At first I found it hard to see past the way the place seems to be changing.  Rice paddies that have been farmed by the same families for generations are being made into luxury resorts, and it’s unclear to me whether the influx of tourism and money is actually enriching the right people.

But the longer I stayed, and the more Balinese people I met, the less black and white things looked.

The truth is, you can’t romanticize things too much.  Bali is changing and modernizing just like the rest of the world, and nothing will stop that.  Many in the younger generations don’t want to be rice farmers any more than I do.  And really, it’s amazing that after decades as a top global tourism destination, Bali has retained so much of the culture and customs that makes it a sought after place to visit.

Culture and religion are as strong now as they have ever been and that is the thing that stood out the most for me.

Balinese people are deeply religious and have a pure and simple philosophy, which they manage to stick to in a way I haven’t seen elsewhere.  The basic idea of upholding and accepting balance as a guiding force in life seems to be at the center of it all.  It is such a straightforward concept, one that we all know to be good and true, yet one that is elusive to most people.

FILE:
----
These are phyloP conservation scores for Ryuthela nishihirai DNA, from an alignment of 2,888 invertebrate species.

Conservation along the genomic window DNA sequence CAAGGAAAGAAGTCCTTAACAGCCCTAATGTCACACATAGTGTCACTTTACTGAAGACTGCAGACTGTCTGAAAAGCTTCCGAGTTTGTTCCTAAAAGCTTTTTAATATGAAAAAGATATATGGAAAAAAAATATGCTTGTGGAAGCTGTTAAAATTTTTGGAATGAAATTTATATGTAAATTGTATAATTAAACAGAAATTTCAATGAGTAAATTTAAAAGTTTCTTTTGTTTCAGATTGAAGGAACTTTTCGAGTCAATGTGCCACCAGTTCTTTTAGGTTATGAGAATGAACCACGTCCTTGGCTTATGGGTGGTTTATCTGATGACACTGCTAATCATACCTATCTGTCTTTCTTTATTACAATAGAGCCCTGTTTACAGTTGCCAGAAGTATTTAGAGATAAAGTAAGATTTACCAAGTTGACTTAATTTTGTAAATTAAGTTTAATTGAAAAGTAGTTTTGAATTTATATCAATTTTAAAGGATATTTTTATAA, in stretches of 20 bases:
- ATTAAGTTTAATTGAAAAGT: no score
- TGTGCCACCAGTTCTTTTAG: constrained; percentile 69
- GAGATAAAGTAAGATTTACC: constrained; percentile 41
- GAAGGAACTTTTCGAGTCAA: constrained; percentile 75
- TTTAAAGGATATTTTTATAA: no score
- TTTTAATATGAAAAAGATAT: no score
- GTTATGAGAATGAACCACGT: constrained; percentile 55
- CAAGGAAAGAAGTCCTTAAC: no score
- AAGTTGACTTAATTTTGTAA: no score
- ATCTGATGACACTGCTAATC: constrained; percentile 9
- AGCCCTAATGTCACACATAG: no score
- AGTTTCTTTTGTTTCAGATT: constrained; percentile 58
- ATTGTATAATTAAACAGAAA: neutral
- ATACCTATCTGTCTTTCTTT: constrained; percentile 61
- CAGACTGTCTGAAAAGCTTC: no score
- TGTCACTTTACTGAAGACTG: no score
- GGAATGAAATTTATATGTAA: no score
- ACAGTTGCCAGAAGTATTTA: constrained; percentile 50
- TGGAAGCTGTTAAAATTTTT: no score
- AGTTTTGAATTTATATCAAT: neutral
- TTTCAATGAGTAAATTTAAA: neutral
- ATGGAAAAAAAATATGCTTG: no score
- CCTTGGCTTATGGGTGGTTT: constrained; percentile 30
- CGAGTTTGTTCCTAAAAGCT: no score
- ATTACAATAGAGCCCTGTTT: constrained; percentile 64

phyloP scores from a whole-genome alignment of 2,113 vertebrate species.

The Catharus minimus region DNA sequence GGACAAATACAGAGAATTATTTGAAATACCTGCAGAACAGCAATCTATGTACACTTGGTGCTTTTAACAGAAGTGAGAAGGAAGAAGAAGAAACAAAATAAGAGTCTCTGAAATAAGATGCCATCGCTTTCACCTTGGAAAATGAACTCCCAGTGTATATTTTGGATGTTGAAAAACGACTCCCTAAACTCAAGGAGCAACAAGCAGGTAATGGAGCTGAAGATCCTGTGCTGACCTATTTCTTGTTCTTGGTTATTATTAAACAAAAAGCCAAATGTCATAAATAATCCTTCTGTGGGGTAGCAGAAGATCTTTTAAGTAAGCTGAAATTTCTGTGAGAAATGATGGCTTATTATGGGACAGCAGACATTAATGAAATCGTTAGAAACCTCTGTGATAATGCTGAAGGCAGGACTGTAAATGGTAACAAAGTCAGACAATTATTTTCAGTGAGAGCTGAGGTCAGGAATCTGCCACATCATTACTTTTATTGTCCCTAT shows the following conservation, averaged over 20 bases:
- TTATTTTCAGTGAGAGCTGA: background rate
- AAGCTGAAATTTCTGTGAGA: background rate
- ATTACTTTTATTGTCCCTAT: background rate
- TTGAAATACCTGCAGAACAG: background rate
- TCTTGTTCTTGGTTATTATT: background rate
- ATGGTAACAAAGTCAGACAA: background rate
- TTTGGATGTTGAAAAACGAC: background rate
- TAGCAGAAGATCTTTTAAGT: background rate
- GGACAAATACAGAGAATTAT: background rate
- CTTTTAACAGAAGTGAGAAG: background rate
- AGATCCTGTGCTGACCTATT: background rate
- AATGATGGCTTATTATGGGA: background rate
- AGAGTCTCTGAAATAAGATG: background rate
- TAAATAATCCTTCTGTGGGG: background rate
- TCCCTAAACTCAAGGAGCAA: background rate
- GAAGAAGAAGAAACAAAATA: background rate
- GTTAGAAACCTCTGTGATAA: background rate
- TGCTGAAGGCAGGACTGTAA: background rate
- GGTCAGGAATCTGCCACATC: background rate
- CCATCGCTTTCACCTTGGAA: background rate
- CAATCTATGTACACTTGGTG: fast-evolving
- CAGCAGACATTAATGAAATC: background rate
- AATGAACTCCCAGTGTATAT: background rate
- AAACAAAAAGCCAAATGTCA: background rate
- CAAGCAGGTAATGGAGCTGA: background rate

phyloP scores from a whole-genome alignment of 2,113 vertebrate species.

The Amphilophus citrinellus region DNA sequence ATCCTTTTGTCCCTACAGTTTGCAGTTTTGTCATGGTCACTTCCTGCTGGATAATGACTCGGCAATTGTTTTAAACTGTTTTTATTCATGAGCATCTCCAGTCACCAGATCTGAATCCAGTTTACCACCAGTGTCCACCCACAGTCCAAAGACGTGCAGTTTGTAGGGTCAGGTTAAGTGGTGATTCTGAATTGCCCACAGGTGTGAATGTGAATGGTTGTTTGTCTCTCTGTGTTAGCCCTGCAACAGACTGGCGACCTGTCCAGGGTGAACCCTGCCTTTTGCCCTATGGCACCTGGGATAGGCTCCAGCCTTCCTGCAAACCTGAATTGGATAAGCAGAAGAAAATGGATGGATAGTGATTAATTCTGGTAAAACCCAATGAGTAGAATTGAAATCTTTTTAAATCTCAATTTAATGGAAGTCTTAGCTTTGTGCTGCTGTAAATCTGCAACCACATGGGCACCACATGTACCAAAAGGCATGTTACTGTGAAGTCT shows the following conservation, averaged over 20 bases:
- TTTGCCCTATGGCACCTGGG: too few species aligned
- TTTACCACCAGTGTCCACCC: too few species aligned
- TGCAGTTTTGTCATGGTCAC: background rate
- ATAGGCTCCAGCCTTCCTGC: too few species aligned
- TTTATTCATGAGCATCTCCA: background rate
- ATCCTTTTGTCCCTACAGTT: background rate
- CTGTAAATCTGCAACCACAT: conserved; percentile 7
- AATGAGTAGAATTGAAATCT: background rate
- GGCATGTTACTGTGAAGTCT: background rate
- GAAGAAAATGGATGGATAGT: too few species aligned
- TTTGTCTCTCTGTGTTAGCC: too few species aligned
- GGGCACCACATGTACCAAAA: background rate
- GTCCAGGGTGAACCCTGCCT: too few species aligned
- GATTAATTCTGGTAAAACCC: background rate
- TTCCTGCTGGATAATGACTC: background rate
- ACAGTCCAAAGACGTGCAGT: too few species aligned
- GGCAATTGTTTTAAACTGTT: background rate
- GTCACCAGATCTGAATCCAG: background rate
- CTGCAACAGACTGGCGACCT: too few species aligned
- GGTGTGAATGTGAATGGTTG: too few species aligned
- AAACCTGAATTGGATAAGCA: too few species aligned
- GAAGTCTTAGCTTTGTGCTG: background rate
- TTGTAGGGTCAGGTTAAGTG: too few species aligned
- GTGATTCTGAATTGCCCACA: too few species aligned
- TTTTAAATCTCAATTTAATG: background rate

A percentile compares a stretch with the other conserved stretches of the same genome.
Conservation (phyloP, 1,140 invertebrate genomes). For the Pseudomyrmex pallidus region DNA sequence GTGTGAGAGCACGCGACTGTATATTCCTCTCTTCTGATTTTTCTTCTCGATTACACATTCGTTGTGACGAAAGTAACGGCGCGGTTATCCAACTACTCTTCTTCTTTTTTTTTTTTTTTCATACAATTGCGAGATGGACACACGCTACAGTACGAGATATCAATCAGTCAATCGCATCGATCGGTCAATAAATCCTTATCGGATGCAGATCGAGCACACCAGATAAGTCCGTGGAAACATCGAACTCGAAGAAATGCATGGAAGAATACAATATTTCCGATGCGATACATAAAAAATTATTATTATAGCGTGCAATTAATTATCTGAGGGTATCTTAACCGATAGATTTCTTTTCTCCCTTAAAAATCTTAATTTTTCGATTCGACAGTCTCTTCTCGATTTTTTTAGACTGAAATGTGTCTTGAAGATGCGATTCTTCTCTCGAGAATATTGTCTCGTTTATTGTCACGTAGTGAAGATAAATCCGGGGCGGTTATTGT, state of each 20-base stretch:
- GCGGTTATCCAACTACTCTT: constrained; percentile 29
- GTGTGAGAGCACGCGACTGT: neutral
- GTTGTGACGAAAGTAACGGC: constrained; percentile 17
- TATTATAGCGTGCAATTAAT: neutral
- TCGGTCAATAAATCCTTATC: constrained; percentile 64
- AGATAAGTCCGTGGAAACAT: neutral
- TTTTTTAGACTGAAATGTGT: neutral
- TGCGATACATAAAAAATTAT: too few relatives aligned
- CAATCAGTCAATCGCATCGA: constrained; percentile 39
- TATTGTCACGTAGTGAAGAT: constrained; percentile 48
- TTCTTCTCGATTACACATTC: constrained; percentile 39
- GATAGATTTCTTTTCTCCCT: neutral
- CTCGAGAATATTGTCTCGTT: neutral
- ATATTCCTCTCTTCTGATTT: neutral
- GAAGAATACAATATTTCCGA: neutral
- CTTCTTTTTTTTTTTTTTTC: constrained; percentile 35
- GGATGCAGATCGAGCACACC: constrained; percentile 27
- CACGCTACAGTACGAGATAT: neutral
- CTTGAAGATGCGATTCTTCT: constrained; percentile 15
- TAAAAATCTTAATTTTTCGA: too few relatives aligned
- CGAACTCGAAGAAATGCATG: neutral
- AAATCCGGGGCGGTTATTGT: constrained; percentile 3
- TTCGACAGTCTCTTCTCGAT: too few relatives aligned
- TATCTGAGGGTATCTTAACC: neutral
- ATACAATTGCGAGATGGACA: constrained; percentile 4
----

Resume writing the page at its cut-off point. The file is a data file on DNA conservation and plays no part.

Jeremiah made sure we absorbed as much of the island as was possible in the amount of time we had there.  We explored the crowded, narrow streets and peaceful temples in Ubud, sampling the delectable fresh fruit juices and innovative raw food dishes that abound in the hundreds of restaurants lining the busy roads there.

We forced ourselves out of bed at 2 am to climb Mount Batur – an active volcano – in time to see the sunrise, and then climbed back down as the heat of the day began to burn off the mist and unveiled sweeping views of the island stretched out below.

Then we hopped on board the “Sea Horse Fast Boat” for the most outrageously rough and bumpy boat ride of my life, across the Badung Strait to the tiny Balinese island of Nusa Lembongan where seaweed fishing and cock fighting seem to be the main attractions.